Quite remarkably television broadcasting in Germany continued as if nothing else was happening. This was intentional of course; just as Germany continued making epic movies in colour as a morale booster, the television service continued as normal. Allied attacks belatedly put an end to this. Hamburg’s cable TV service was the first to go, in 1943, and in the capital city the television transmitter was finally bombed and destroyed on 26th November 1943. Even this did not put paid to television in Berlin, since the studio continued to feed the cable TV system and it was only when the studio was requisitioned for film production in autumn 1944 that television broadcasting finally came to an end in Germany.

The hostilities also proved a powerful incentive for research into television in the service of war. At the German secret rocket base at Peenemünde closed-circuit television was used to observe the lift-off of rockets at a safe distance. Again in Germany, Fernseh technical experts developed and demonstrated in 1940 a complete 1029-line television system, the purpose of which was said to be transmitting maps for military purposes. Employing a slide-scanner as pickup device the apparatus gave exceptional results, exceeding 16mm film in resolution. Despite this apparent success, the authorities were apparently unconvinced of the system's strategic value and given its need for 15MHz transmission bandwidth, it is difficult to see how these pictures could have been transmitted with security over long distances.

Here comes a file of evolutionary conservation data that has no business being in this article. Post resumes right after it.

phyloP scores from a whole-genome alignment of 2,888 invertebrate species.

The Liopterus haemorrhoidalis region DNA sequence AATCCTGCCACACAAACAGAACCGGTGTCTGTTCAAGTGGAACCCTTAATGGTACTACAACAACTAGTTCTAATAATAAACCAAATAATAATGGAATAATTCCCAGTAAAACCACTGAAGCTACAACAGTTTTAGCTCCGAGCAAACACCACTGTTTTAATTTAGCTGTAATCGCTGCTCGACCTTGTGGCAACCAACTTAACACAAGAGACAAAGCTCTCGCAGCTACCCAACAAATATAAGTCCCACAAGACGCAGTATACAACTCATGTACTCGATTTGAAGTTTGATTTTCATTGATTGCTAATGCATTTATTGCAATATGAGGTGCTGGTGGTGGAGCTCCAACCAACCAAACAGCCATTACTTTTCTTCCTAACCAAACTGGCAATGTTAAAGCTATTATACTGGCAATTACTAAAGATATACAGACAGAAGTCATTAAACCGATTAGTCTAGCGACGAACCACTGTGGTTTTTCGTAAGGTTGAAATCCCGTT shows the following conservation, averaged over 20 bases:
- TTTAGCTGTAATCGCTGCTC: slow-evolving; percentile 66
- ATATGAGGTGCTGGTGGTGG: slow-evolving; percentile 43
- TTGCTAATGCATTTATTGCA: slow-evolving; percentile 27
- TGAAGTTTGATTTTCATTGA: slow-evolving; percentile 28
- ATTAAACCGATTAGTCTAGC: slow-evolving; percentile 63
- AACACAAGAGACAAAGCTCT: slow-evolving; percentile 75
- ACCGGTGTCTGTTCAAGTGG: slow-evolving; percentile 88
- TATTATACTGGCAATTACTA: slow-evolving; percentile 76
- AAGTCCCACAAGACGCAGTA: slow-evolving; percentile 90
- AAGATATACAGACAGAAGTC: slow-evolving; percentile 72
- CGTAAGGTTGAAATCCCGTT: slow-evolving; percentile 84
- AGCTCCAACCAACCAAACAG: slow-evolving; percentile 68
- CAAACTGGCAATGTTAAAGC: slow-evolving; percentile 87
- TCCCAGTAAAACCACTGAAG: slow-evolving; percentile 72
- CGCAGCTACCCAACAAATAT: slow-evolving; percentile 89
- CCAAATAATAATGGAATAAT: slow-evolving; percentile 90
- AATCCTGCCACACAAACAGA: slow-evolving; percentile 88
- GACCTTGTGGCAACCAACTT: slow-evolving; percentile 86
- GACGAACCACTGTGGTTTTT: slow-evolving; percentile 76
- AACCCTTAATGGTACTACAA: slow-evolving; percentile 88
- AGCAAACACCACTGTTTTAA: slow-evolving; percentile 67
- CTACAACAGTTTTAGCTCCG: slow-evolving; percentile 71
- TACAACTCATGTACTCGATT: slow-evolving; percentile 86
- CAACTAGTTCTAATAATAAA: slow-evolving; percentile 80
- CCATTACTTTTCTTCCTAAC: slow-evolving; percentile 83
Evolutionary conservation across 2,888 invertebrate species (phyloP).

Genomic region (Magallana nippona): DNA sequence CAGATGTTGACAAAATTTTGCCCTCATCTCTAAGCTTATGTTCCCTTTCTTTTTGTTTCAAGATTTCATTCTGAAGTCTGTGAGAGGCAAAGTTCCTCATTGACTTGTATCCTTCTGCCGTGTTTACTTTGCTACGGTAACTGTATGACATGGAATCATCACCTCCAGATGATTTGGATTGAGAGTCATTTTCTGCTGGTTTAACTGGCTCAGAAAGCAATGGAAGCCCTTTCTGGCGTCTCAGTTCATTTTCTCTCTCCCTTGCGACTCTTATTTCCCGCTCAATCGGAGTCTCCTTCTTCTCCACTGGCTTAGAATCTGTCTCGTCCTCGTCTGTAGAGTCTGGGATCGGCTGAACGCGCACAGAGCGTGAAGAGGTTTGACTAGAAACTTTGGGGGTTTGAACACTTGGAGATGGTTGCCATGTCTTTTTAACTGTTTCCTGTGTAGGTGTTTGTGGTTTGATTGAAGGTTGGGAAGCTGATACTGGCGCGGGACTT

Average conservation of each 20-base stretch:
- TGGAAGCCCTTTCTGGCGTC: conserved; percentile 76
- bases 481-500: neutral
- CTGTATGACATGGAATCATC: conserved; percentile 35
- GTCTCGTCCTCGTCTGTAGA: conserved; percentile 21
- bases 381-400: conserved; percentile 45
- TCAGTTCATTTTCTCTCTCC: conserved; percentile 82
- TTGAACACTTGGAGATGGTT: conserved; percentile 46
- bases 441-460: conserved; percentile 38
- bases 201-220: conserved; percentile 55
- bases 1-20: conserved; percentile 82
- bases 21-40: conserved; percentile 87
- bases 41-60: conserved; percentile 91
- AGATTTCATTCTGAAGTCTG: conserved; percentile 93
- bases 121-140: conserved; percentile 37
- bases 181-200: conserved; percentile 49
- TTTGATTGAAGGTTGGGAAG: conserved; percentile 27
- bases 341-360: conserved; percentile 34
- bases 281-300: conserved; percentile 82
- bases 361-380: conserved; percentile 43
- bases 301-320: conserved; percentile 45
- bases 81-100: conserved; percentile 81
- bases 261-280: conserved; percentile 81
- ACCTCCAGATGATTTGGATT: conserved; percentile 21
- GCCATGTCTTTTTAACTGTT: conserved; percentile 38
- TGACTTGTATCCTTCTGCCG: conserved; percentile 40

In France thoughts turned to high-definition broadcast television. Henri de France demonstrated a 567-line system at Lyon in 1941, whilst in Paris work took place in systems employing just over 1,000 lines. As far as public transmissions over the Paris transmitter were concerned, these had ceased in 1939 at the outbreak of war and the revival of the television service was soon far from anyone’s mind. In June 1941, however, the Germans set out elaborate plans for a ‘European Television’ service, starting in Germany, Italy and France. The first international collaboration began in March the following year when German and French programming staff agreed to re-open the television service in Paris along the lines of the continuing service enjoyed mainly by troops in Berlin. German and French technicians began to renovate the partly destroyed Eiffel Tower transmitter in June 1942 and a brand-new studio was created. Test transmissions started in 1943, mainly in French, and 200 TV receivers were provided by French manufacturers for hospitals and army messes plus up to 1,000 for private dwellings. The service continued right through the period of the Allied invasion and didn’t come to an end until 18th August 1944. Regular television transmissions resumed under French management on 1st October 1944.

In the USA, television broadcasting continued, on a small scale, throughout the war. The Americans also devised airborne television systems for strategic use.